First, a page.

How in the world does Halloween qualify as a holiday?

October 2, 2021 — by Jason Cheng

When we think of the word “holiday,” we imagine festivities. We imagine tranquility. We imagine hitting the brakes on the tedious cycle of school-related stress in order to regroup, rejuvenate and, most importantly, celebrate. 

These thoughts align fairly well with the Merriam-Webster definition of “holiday” as “a day marked by a general suspension of work in commemoration of an event.” 

Yet Halloween falls short of this definition. Where exactly is the “general suspension of work” that holidays supposedly promise?

The reason we don’t get a day off of school for Halloween is that it isn’t a real holiday. It’s just a glorified meet-up with friends in the evening, dramatized through silly costumes and short-lived sugar-highs. Making matters worse is the looming pile of work left to complete if it falls on the eve of a school day.

To say the least, Halloween isn’t what it used to be for most teens. Candy doesn’t have its glistening appeal anymore, our lives are packed with too much stress from school and ultimately, the pandemic really was the straw that broke the camel’s back. 

The social bubble of Halloween was popped by COVID-19, with quarantine canceling in-person interactions. Even now, we’ve grown so paranoid about hygiene that post-pandemic trick-or-treating still holds doubts in our minds. What made Halloween remotely a holiday was the social interaction in receiving candy from strangers, and even this aspect has faded and may never return. 

Furthermore, the sheer unsustainability of Halloween needs to be addressed. Children scour the streets and beg for bucketloads of candy, only for it to either be consumed in unhealthy amounts or thrown in the garbage with the plastic wrappers they’re contained in. Candy itself is a detriment to society, and getting kids hooked on these toxic pellets at such a young age is pretty damaging if you think about it.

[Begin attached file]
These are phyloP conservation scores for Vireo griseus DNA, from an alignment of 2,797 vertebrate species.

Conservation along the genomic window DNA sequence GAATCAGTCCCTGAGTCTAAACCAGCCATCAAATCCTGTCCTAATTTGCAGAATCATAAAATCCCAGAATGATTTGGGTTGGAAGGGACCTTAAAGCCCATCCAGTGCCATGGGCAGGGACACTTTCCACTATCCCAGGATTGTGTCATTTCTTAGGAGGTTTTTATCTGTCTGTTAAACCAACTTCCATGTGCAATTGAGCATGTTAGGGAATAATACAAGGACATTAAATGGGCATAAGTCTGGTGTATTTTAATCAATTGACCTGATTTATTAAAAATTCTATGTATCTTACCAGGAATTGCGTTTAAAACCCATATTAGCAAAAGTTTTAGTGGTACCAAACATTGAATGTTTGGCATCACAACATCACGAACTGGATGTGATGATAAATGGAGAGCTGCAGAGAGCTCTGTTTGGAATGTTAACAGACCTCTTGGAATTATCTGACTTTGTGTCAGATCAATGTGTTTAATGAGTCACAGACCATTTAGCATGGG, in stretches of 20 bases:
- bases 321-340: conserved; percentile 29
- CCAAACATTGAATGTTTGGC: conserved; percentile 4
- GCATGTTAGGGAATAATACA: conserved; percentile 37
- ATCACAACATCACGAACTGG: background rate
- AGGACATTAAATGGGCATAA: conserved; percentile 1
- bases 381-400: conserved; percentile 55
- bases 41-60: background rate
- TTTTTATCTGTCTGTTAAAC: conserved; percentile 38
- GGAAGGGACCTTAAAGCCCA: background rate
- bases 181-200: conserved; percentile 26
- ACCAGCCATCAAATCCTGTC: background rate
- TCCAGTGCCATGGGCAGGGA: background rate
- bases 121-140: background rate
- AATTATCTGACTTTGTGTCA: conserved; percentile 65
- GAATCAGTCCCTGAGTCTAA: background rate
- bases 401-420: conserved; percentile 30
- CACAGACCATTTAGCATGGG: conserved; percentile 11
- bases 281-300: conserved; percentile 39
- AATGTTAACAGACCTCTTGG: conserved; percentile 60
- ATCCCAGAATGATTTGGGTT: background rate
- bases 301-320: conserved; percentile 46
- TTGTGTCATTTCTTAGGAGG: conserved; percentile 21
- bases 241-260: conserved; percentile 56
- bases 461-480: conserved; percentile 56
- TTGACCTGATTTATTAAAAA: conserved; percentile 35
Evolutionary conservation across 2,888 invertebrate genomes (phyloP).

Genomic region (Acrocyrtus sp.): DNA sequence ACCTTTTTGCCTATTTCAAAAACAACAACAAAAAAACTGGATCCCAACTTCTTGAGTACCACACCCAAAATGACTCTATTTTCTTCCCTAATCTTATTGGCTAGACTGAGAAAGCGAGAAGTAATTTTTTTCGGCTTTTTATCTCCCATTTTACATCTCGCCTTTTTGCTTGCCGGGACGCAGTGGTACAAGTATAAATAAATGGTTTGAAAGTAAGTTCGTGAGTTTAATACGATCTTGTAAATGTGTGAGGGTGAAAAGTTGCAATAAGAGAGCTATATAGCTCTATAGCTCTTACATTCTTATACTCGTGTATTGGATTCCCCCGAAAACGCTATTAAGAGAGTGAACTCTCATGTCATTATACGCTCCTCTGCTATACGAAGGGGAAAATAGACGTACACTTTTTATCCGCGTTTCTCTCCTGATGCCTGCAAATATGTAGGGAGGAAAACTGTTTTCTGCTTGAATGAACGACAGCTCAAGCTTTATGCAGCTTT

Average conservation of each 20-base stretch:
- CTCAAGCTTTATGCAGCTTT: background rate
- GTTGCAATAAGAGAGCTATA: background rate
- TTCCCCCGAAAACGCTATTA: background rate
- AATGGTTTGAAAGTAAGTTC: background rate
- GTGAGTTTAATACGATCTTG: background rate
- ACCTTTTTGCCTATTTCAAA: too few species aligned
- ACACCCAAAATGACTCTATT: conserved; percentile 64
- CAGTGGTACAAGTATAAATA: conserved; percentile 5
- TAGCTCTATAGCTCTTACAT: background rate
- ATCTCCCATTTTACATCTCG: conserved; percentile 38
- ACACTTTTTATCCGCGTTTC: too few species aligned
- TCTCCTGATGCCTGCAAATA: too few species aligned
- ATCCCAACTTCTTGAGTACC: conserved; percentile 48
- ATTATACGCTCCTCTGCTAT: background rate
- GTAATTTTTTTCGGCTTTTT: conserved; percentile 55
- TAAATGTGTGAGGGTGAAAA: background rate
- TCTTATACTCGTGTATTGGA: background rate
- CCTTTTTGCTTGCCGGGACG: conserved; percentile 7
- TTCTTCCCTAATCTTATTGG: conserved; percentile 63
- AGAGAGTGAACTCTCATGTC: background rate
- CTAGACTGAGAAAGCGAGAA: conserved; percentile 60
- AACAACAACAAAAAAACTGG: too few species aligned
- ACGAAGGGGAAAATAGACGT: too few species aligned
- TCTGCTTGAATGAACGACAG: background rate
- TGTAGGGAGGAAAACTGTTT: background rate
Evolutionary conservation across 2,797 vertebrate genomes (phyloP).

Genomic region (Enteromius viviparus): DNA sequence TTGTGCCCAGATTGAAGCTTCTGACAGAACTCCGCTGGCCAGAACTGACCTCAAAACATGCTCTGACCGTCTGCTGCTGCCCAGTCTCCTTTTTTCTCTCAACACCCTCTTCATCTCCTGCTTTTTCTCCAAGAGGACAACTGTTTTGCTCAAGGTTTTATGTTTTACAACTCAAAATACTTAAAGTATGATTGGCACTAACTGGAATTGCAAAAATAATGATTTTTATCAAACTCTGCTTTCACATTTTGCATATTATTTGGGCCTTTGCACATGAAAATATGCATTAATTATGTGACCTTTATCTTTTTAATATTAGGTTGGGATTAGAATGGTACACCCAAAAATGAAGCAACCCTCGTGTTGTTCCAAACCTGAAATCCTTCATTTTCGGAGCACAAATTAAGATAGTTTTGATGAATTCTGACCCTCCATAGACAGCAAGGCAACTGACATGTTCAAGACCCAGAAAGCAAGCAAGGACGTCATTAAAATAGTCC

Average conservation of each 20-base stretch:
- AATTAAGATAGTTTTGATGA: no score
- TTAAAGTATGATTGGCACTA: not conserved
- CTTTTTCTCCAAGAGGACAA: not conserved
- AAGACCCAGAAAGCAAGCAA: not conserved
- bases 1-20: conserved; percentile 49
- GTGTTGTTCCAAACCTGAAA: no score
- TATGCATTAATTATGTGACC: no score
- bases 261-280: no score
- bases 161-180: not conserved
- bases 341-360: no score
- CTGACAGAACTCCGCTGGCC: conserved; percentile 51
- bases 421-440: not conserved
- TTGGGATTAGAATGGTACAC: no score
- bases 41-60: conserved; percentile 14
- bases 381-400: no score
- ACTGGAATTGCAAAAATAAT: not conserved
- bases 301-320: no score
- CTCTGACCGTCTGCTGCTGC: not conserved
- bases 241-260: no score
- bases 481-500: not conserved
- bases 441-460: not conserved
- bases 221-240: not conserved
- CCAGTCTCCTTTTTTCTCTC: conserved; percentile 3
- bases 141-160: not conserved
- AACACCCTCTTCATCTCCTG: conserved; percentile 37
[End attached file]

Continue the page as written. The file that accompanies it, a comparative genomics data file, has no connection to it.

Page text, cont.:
That isn’t to say Halloween isn’t enjoyable, but it’s still relatively mundane. I understand that it’s a fun little social escape in the midst of hundreds of school assignments, but in reality, it’s just another excuse to procrastinate on that APUSH project you haven’t even started. 

Compare it to, say, Christmas, for example. We get an entire two-week break, and combine it with a New Years’ Day celebration — I’m getting excited just thinking about it. Even Thanksgiving has its perks: three full days off of school, followed by a glorious weekend of complete relaxation. 

What makes the aforementioned holidays even more significant is that we’re truly celebrating something: the everlasting tradition of gift-giving on Christmas, and the reunion of families through a Thanksgiving feast. 

The origin of Halloween isn’t well known enough in our generation, and it practically evolved into a superficial “holiday” of trick-or-treating rather than a commemoration of a certain historical event.

Ultimately, it’s a grim reality. Halloween is levels below what we traditionally define as true holidays, and it isn’t Spooky Season — it’s Poopy Season.

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